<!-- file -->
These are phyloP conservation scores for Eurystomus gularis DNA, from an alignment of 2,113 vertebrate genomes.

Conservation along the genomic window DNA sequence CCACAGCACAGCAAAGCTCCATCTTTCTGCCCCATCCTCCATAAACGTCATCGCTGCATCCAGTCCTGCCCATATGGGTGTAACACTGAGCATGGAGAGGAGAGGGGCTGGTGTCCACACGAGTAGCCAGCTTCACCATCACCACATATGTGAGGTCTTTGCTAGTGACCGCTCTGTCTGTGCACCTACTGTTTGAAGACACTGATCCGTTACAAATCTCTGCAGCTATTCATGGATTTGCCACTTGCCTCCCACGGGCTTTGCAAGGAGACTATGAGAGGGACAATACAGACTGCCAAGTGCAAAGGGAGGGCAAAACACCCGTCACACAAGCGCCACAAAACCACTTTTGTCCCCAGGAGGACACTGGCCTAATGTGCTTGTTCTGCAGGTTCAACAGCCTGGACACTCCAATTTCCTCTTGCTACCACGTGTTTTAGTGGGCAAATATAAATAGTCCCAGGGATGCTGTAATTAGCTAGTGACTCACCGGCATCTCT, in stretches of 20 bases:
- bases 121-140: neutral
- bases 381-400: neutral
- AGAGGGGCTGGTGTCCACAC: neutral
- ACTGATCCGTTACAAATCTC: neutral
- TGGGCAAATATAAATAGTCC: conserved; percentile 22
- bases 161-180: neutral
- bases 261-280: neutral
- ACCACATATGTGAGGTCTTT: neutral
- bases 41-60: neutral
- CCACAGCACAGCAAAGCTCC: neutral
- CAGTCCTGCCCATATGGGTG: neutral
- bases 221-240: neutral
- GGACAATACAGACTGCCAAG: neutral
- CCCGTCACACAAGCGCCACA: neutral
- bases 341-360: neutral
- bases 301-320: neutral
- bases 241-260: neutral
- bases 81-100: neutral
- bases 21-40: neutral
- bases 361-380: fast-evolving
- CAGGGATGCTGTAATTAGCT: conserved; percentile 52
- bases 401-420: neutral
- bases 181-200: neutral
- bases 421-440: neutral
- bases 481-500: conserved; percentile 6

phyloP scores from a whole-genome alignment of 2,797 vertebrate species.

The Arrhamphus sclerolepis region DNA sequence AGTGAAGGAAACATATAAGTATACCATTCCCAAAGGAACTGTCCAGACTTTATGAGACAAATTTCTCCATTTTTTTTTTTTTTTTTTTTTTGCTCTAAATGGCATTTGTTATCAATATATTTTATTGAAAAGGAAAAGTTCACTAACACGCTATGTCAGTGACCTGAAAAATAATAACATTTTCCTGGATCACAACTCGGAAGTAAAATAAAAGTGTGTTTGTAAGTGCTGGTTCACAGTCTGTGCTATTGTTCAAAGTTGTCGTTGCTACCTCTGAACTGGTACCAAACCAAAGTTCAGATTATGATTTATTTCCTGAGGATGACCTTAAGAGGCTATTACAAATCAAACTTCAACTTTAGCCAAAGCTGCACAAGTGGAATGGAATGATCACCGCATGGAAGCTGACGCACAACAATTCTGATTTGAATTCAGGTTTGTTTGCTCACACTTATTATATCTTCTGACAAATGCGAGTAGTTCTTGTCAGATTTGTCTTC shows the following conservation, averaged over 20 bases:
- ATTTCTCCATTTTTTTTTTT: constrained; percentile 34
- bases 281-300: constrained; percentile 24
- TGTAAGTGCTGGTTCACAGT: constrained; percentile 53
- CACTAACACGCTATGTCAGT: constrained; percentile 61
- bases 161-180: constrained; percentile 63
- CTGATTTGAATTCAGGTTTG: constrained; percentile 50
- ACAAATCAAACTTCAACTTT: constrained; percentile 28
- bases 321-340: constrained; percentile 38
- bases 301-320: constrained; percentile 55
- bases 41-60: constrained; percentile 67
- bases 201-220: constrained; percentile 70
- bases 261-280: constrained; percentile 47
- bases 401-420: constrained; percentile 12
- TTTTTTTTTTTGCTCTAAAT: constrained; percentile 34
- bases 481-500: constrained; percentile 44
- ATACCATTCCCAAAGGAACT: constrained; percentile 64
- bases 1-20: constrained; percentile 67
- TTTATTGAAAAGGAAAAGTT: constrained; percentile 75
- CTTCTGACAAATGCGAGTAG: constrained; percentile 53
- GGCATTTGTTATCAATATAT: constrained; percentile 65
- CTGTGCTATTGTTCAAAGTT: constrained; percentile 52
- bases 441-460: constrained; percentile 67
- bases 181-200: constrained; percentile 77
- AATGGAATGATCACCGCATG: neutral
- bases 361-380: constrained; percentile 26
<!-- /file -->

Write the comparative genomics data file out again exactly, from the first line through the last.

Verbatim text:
These are phyloP conservation scores for Eurystomus gularis DNA, from an alignment of 2,113 vertebrate genomes.

Conservation along the genomic window DNA sequence CCACAGCACAGCAAAGCTCCATCTTTCTGCCCCATCCTCCATAAACGTCATCGCTGCATCCAGTCCTGCCCATATGGGTGTAACACTGAGCATGGAGAGGAGAGGGGCTGGTGTCCACACGAGTAGCCAGCTTCACCATCACCACATATGTGAGGTCTTTGCTAGTGACCGCTCTGTCTGTGCACCTACTGTTTGAAGACACTGATCCGTTACAAATCTCTGCAGCTATTCATGGATTTGCCACTTGCCTCCCACGGGCTTTGCAAGGAGACTATGAGAGGGACAATACAGACTGCCAAGTGCAAAGGGAGGGCAAAACACCCGTCACACAAGCGCCACAAAACCACTTTTGTCCCCAGGAGGACACTGGCCTAATGTGCTTGTTCTGCAGGTTCAACAGCCTGGACACTCCAATTTCCTCTTGCTACCACGTGTTTTAGTGGGCAAATATAAATAGTCCCAGGGATGCTGTAATTAGCTAGTGACTCACCGGCATCTCT, in stretches of 20 bases:
- bases 121-140: neutral
- bases 381-400: neutral
- AGAGGGGCTGGTGTCCACAC: neutral
- ACTGATCCGTTACAAATCTC: neutral
- TGGGCAAATATAAATAGTCC: conserved; percentile 22
- bases 161-180: neutral
- bases 261-280: neutral
- ACCACATATGTGAGGTCTTT: neutral
- bases 41-60: neutral
- CCACAGCACAGCAAAGCTCC: neutral
- CAGTCCTGCCCATATGGGTG: neutral
- bases 221-240: neutral
- GGACAATACAGACTGCCAAG: neutral
- CCCGTCACACAAGCGCCACA: neutral
- bases 341-360: neutral
- bases 301-320: neutral
- bases 241-260: neutral
- bases 81-100: neutral
- bases 21-40: neutral
- bases 361-380: fast-evolving
- CAGGGATGCTGTAATTAGCT: conserved; percentile 52
- bases 401-420: neutral
- bases 181-200: neutral
- bases 421-440: neutral
- bases 481-500: conserved; percentile 6

phyloP scores from a whole-genome alignment of 2,797 vertebrate species.

The Arrhamphus sclerolepis region DNA sequence AGTGAAGGAAACATATAAGTATACCATTCCCAAAGGAACTGTCCAGACTTTATGAGACAAATTTCTCCATTTTTTTTTTTTTTTTTTTTTTGCTCTAAATGGCATTTGTTATCAATATATTTTATTGAAAAGGAAAAGTTCACTAACACGCTATGTCAGTGACCTGAAAAATAATAACATTTTCCTGGATCACAACTCGGAAGTAAAATAAAAGTGTGTTTGTAAGTGCTGGTTCACAGTCTGTGCTATTGTTCAAAGTTGTCGTTGCTACCTCTGAACTGGTACCAAACCAAAGTTCAGATTATGATTTATTTCCTGAGGATGACCTTAAGAGGCTATTACAAATCAAACTTCAACTTTAGCCAAAGCTGCACAAGTGGAATGGAATGATCACCGCATGGAAGCTGACGCACAACAATTCTGATTTGAATTCAGGTTTGTTTGCTCACACTTATTATATCTTCTGACAAATGCGAGTAGTTCTTGTCAGATTTGTCTTC shows the following conservation, averaged over 20 bases:
- ATTTCTCCATTTTTTTTTTT: constrained; percentile 34
- bases 281-300: constrained; percentile 24
- TGTAAGTGCTGGTTCACAGT: constrained; percentile 53
- CACTAACACGCTATGTCAGT: constrained; percentile 61
- bases 161-180: constrained; percentile 63
- CTGATTTGAATTCAGGTTTG: constrained; percentile 50
- ACAAATCAAACTTCAACTTT: constrained; percentile 28
- bases 321-340: constrained; percentile 38
- bases 301-320: constrained; percentile 55
- bases 41-60: constrained; percentile 67
- bases 201-220: constrained; percentile 70
- bases 261-280: constrained; percentile 47
- bases 401-420: constrained; percentile 12
- TTTTTTTTTTTGCTCTAAAT: constrained; percentile 34
- bases 481-500: constrained; percentile 44
- ATACCATTCCCAAAGGAACT: constrained; percentile 64
- bases 1-20: constrained; percentile 67
- TTTATTGAAAAGGAAAAGTT: constrained; percentile 75
- CTTCTGACAAATGCGAGTAG: constrained; percentile 53
- GGCATTTGTTATCAATATAT: constrained; percentile 65
- CTGTGCTATTGTTCAAAGTT: constrained; percentile 52
- bases 441-460: constrained; percentile 67
- bases 181-200: constrained; percentile 77
- AATGGAATGATCACCGCATG: neutral
- bases 361-380: constrained; percentile 26